That meal we ate both legs and slightly more than half of one breast between us. I do love meat myself but it is worth remembering that a portion of meat for an adult should be roughly the size of a pack of cards and the rest of the meal should be bulked out with vegetables.

On Monday afternoon I took a block of ready made puff pastry out of the fridge to come to room temperature and later that evening I made chicken pies. I make these pies for my girls because, although they like pies, they are a bit fussy about them and there are only certain ones they like. Buying a pie is a bit hit and miss but they always love my homemade pies. They are really easy to make too and I make 12 at a time so they last for weeks before I have to do them again.

Chicken Pies (makes 12)

The meat from a breast of roast chicken
1/2 pint of gravy
1 block of ready made pastry
Egg or milk to glaze

Take the meat from the breast of the roast chicken (or use the leg meat if you prefer to eat the breast for your dinner) and break it into small pieces with your fingers. Put this in a bowl and mix it with the cold gravy (left over from the roast). Cut the pastry block in half and roll it out into a rectangle. Cut the pastry into 6 roughly equal squares. Dollop a tablespoon of the chicken mixture into one half of each piece of pastry. Brush the egg or milk around half of the edge of the pastry then fold the pastry over the top of the filling to completely it. Brush the top edge of the pastry then turn over the edges of the pastry to seal the pie into a pastie shape (about the size of a Findus Crispie Pancake but sooooo much tastier!). Make a couple of vent holes with a knife and brush all over with egg or milk to glaze. Repeat for the second half of the block of pastry and until all the filling is used. Place the pasties on a tray and freeze then remove from the tray and put into labelled bags. Can be cooked from frozen for 20-25 minutes at 200°C, gas 6.

Having fed 4 people with a Sunday roast and made 12 pies, that was 16 meals from one chicken. Just another 4 to go then. There are so many possibilities - chicken soup maybe? I do on occasions boil up the chicken carcass, complete with its tasty cavity stuffy to make chicken stock which would be a good basis of soup or even a casserole so a meal or two from that. But I also picked the chicken over to remove the remaining meat to make chicken spud pies for dinner on Tuesday. This recipe is for 2 but I had just enough meat left to stretch it out to 2 smaller spuds for the girls but for them I mixed a little chicken with a bit of ham and pasta sauce and grated some cheese on top to call it a pizza potato pie instead.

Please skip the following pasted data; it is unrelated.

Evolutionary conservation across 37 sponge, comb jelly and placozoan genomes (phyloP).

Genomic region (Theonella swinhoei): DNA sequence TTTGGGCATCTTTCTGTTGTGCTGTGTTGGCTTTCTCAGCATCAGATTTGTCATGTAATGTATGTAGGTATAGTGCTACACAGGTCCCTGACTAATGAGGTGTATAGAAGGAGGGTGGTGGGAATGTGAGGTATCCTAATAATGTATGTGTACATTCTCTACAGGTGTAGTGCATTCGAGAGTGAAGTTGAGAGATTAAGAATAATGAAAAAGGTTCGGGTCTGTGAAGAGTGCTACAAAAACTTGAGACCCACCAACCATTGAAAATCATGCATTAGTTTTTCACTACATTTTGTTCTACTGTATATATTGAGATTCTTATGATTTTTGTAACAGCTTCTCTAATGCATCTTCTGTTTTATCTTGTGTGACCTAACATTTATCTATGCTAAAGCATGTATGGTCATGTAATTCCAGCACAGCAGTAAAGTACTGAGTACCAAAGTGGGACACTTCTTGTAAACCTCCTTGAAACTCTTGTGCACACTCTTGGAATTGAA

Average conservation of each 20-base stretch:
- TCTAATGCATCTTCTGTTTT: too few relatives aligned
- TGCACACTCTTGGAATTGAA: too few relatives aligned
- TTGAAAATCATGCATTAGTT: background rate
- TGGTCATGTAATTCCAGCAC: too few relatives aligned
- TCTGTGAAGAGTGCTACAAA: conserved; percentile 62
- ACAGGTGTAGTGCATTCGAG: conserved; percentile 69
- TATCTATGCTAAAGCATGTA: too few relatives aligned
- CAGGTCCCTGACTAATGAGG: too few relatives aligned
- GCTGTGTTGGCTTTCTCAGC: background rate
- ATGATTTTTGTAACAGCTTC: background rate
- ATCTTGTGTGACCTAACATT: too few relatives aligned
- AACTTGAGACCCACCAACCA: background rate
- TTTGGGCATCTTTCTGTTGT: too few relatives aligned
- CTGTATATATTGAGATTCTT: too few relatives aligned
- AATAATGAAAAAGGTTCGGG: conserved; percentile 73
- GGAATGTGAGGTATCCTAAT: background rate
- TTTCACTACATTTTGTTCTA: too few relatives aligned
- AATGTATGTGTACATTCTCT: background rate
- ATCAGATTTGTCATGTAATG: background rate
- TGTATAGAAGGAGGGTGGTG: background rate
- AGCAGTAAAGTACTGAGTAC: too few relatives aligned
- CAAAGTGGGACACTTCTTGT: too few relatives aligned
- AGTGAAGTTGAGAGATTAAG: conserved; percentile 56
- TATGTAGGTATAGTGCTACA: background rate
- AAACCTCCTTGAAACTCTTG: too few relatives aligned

Spud Pies (serves 2)

2 large baked potatoes
About one breast of roasted chicken
A slurp of milk
6-8 mushrooms, quartered
1 small leek, sliced
5 fl oz chicken stock
2 teaspoons of cornflour
Oil for frying
Salt and freshly ground black pepper

Bake the potatoes using your preferred method. Turn the oven to 220°C, gas 7. Cut the potatoes in half and scoop out the potato from the skins. Place the potato in a bowl and mash with the butter, milk and seasoning. Mix the cornflour with a little cold water in a glass. Fry the mushrooms and leeks then pour in the chicken stock and the cornflour. Add the chicken and seasoning and stir until heated through and the sauce thickens. Spoon the chicken mix into the potato skins then top with the mashed potato then place in the oven for 10 minutes until the top of the potato is just beginning to brown. Serve immediately with a salad or hot vegetables.

It was £6 for that particular chicken. I think I got value for money.

Saturday, 14 January 2012

Stuff the rush

Thursday night I had a meeting at my daughters' school that started at 6.30pm. I could have gone down the easy option of having a ready meal for dinner but that's not my style. Instead, I opted to just start making dinner extra early. Just before 5 I put a couple of spuds in the oven to bake then set about preparing stuffed mushrooms whilst my eldest got on with making a scone-based pizza for her and her sister.

Stuffed Mushrooms (serves 2)

4 large flat mushrooms
1 leek
2 rashers of bacon

Preheat oven to 180°C, gas 4. Pull the stalks out of the mushrooms and finely chop. Slice the leeks finely and snip the bacon into small pieces. Next, fry the mushrooms stalks, leeks and bacon together for about 5 minutes, adding a little pepper for seasoning. Divide this mixture between the 4 mushrooms then sprinkle breadcrumbs on top. Bake for 20-25 minutes and serve hot.

Scone based pizza is a really handy recipe to have up your sleeve because it means you can make a pizza from scratch with basic food cupboard ingredients - no need for strong flour and yeast. You just need self-raising flour, butter and milk to make the base and then some pasta sauce or passata, cheese and toppings.

Anyway, despite my best efforts and estimates, it took slightly longer to prepare and cook all this than I had anticipated and I ended up sitting down to eat at 6.10. I don't know about you, but I hate eating in a rush but that was what I had to do. I managed to cram most of it in ten minutes flat but decided to admit defeat on half my baked potato.

Half a baked potato is a good starting point for a left-overs lunch. You could put all sorts of things on that a make a complete meal. Baked beans maybe - only that would leave a part open tin as left overs for another day. Instead, I decided to make pizza-style baked potato for my lunch, using some left over pasta sauce from the girls' pizza and left over cheese from the Christmas cheeseboard. There seems something luxurious about a 3 cheese topping!

So for this I heated the half potato in the microwave for a minute then spooned on some pasta sauce and grated over plenty of cheese before returning it to the microwave for another minute to heat the sauce and melt the cheese. Two minute lunch from left-overs - yum!